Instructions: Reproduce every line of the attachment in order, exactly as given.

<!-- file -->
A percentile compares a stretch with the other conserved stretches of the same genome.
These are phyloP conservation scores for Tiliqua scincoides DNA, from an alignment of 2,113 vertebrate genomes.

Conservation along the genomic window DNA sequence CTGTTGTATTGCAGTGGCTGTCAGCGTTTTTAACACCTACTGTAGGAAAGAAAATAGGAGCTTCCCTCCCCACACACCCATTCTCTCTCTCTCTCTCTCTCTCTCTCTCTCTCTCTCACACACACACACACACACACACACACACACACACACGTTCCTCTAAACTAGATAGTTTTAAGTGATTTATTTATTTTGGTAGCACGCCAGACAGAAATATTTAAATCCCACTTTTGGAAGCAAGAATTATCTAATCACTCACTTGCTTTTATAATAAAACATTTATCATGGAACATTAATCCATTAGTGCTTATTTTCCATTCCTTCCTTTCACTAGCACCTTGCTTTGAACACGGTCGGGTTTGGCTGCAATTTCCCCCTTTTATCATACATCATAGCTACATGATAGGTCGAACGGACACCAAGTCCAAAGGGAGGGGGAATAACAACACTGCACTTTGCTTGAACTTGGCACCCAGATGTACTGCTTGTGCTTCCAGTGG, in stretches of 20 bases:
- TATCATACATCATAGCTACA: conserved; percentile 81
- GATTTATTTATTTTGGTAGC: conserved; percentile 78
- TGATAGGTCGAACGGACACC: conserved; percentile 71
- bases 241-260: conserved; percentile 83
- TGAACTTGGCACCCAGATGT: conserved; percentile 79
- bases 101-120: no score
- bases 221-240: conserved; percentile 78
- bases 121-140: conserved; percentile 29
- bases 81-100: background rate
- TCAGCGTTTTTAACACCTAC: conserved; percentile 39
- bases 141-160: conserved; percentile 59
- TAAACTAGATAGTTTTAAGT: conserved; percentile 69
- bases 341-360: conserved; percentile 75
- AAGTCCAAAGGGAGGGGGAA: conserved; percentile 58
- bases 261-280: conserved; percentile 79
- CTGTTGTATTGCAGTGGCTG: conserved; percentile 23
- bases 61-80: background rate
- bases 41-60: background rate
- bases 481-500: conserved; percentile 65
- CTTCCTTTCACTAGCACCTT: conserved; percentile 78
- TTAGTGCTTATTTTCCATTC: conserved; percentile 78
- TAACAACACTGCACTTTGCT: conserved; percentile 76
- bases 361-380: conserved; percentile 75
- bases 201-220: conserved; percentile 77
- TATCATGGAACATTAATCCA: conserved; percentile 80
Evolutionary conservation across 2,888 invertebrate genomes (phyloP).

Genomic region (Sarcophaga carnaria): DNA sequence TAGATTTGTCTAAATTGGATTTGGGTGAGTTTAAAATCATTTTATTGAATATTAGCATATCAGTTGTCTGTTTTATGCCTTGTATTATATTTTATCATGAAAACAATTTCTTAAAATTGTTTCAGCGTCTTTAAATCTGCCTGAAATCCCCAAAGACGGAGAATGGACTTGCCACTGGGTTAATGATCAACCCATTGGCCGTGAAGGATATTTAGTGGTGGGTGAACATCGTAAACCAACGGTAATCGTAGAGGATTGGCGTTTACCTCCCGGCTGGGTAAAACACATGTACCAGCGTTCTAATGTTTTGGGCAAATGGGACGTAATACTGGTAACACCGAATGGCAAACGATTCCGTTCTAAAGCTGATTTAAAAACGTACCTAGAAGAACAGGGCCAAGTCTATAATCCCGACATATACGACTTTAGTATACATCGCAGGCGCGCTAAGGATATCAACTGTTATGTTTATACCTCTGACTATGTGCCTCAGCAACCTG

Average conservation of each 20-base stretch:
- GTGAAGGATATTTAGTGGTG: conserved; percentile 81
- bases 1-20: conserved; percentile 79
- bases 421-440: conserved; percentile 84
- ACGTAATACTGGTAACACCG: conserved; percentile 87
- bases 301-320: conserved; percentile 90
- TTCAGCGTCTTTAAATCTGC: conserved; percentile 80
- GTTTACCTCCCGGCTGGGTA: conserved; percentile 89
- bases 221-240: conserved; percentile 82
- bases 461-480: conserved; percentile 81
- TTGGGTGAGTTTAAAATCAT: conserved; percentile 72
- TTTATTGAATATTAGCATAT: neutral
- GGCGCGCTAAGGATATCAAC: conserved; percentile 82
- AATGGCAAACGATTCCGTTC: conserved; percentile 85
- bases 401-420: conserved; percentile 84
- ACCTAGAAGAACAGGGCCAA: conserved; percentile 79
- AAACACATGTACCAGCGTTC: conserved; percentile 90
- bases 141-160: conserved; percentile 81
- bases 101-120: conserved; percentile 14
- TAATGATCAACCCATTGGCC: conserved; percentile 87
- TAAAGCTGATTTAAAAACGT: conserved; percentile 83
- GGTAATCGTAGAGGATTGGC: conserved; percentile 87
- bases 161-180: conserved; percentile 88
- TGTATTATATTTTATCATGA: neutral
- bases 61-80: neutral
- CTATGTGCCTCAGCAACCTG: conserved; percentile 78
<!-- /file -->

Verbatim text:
A percentile compares a stretch with the other conserved stretches of the same genome.
These are phyloP conservation scores for Tiliqua scincoides DNA, from an alignment of 2,113 vertebrate genomes.

Conservation along the genomic window DNA sequence CTGTTGTATTGCAGTGGCTGTCAGCGTTTTTAACACCTACTGTAGGAAAGAAAATAGGAGCTTCCCTCCCCACACACCCATTCTCTCTCTCTCTCTCTCTCTCTCTCTCTCTCTCTCACACACACACACACACACACACACACACACACACACGTTCCTCTAAACTAGATAGTTTTAAGTGATTTATTTATTTTGGTAGCACGCCAGACAGAAATATTTAAATCCCACTTTTGGAAGCAAGAATTATCTAATCACTCACTTGCTTTTATAATAAAACATTTATCATGGAACATTAATCCATTAGTGCTTATTTTCCATTCCTTCCTTTCACTAGCACCTTGCTTTGAACACGGTCGGGTTTGGCTGCAATTTCCCCCTTTTATCATACATCATAGCTACATGATAGGTCGAACGGACACCAAGTCCAAAGGGAGGGGGAATAACAACACTGCACTTTGCTTGAACTTGGCACCCAGATGTACTGCTTGTGCTTCCAGTGG, in stretches of 20 bases:
- TATCATACATCATAGCTACA: conserved; percentile 81
- GATTTATTTATTTTGGTAGC: conserved; percentile 78
- TGATAGGTCGAACGGACACC: conserved; percentile 71
- bases 241-260: conserved; percentile 83
- TGAACTTGGCACCCAGATGT: conserved; percentile 79
- bases 101-120: no score
- bases 221-240: conserved; percentile 78
- bases 121-140: conserved; percentile 29
- bases 81-100: background rate
- TCAGCGTTTTTAACACCTAC: conserved; percentile 39
- bases 141-160: conserved; percentile 59
- TAAACTAGATAGTTTTAAGT: conserved; percentile 69
- bases 341-360: conserved; percentile 75
- AAGTCCAAAGGGAGGGGGAA: conserved; percentile 58
- bases 261-280: conserved; percentile 79
- CTGTTGTATTGCAGTGGCTG: conserved; percentile 23
- bases 61-80: background rate
- bases 41-60: background rate
- bases 481-500: conserved; percentile 65
- CTTCCTTTCACTAGCACCTT: conserved; percentile 78
- TTAGTGCTTATTTTCCATTC: conserved; percentile 78
- TAACAACACTGCACTTTGCT: conserved; percentile 76
- bases 361-380: conserved; percentile 75
- bases 201-220: conserved; percentile 77
- TATCATGGAACATTAATCCA: conserved; percentile 80
Evolutionary conservation across 2,888 invertebrate genomes (phyloP).

Genomic region (Sarcophaga carnaria): DNA sequence TAGATTTGTCTAAATTGGATTTGGGTGAGTTTAAAATCATTTTATTGAATATTAGCATATCAGTTGTCTGTTTTATGCCTTGTATTATATTTTATCATGAAAACAATTTCTTAAAATTGTTTCAGCGTCTTTAAATCTGCCTGAAATCCCCAAAGACGGAGAATGGACTTGCCACTGGGTTAATGATCAACCCATTGGCCGTGAAGGATATTTAGTGGTGGGTGAACATCGTAAACCAACGGTAATCGTAGAGGATTGGCGTTTACCTCCCGGCTGGGTAAAACACATGTACCAGCGTTCTAATGTTTTGGGCAAATGGGACGTAATACTGGTAACACCGAATGGCAAACGATTCCGTTCTAAAGCTGATTTAAAAACGTACCTAGAAGAACAGGGCCAAGTCTATAATCCCGACATATACGACTTTAGTATACATCGCAGGCGCGCTAAGGATATCAACTGTTATGTTTATACCTCTGACTATGTGCCTCAGCAACCTG

Average conservation of each 20-base stretch:
- GTGAAGGATATTTAGTGGTG: conserved; percentile 81
- bases 1-20: conserved; percentile 79
- bases 421-440: conserved; percentile 84
- ACGTAATACTGGTAACACCG: conserved; percentile 87
- bases 301-320: conserved; percentile 90
- TTCAGCGTCTTTAAATCTGC: conserved; percentile 80
- GTTTACCTCCCGGCTGGGTA: conserved; percentile 89
- bases 221-240: conserved; percentile 82
- bases 461-480: conserved; percentile 81
- TTGGGTGAGTTTAAAATCAT: conserved; percentile 72
- TTTATTGAATATTAGCATAT: neutral
- GGCGCGCTAAGGATATCAAC: conserved; percentile 82
- AATGGCAAACGATTCCGTTC: conserved; percentile 85
- bases 401-420: conserved; percentile 84
- ACCTAGAAGAACAGGGCCAA: conserved; percentile 79
- AAACACATGTACCAGCGTTC: conserved; percentile 90
- bases 141-160: conserved; percentile 81
- bases 101-120: conserved; percentile 14
- TAATGATCAACCCATTGGCC: conserved; percentile 87
- TAAAGCTGATTTAAAAACGT: conserved; percentile 83
- GGTAATCGTAGAGGATTGGC: conserved; percentile 87
- bases 161-180: conserved; percentile 88
- TGTATTATATTTTATCATGA: neutral
- bases 61-80: neutral
- CTATGTGCCTCAGCAACCTG: conserved; percentile 78